Publicising your project is important so that people can learn about the fantastic work you’re doing in your community. It’s also good for people who play the National Lottery to see where their money is being spent and how people are benefiting from it.
When you tell the story of your project, you’re highlighting why your project is important, what it has done to meet people’s needs and how it’s made a big difference to their lives.
Our publicity guide has all kinds of ideas about the different ways you can tell your story
Face to face
- Set up a website or make sure information about your project is on other relevant organisations’ websites.
- Create a profile on social media such as Facebook and Twitter so you can share information about your project.
- Write a blog or produce a short video to post on a networking site such as YouTube.
Through the media
- Tell your local newspaper, community news channel or radio station about your project. A press release accompanied by a great photo or a short film is a good way to introduce your work.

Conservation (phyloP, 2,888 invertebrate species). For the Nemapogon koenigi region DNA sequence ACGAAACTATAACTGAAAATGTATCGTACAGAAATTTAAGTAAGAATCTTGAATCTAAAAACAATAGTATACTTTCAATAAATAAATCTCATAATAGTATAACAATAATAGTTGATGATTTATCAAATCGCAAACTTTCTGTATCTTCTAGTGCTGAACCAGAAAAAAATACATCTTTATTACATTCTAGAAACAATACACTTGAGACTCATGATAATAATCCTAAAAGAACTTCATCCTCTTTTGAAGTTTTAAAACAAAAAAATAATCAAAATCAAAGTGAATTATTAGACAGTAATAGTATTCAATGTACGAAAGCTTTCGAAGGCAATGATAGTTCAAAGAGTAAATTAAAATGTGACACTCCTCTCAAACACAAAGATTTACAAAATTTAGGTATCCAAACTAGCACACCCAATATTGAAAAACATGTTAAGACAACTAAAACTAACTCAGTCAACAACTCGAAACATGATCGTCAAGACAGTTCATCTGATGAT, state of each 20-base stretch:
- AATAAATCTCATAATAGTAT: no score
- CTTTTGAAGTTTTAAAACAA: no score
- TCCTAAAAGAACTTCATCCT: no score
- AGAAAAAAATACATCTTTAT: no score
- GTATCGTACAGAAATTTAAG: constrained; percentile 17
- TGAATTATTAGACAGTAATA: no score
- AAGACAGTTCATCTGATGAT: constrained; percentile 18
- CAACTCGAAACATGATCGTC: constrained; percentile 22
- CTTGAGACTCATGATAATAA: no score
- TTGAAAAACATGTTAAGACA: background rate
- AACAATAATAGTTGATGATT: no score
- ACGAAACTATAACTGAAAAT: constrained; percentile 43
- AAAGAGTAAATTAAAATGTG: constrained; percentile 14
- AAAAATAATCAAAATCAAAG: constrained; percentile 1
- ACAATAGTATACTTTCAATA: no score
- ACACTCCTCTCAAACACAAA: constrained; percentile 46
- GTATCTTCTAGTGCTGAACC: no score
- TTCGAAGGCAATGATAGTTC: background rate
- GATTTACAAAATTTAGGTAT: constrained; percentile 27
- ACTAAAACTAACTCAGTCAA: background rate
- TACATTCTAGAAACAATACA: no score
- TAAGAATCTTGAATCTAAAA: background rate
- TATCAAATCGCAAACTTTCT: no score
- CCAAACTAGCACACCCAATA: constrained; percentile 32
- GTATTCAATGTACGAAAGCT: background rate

- Invite them to your launch event or open day or arrange a photo call with some of the people involved in your project.
- We have a press release template that you can use, but if you produce your own press release, please include the following information about Big Lottery Fund:
The Big Lottery Fund, the largest distributor of National Lottery good cause funding, is responsible for giving out 40 per cent of the money raised for good causes by the National Lottery.
The Fund is committed to bringing real improvements to communities and the lives of people most in need and has been rolling out grants to health, education, environment and charitable causes across the UK. Since its inception in 2004 we have awarded over £6 billion.
Leaflets, posters and newsletters
- Produce leaflets, posters or newsletters about your project. Display them as widely as possible in your area. Libraries, health centres and recreation centres are good places to choose so lots of people can see them.
Through photos and film
- Take photos or produce a short film of your project. Aim to show what you actually do rather than simply a posed group of people. Think about doing a photo or video diary to show progress with your project or tell the story of someone benefiting from its work.
- Don’t forget to get consent from parents or guardians of any person under 18 or vulnerable adults you intend to photograph or film. You can download a consent form here.
For more information and ideas, have a look at our Publicity guide .
There is additional publicity guidance from the Media Trust which has been produced using our funding.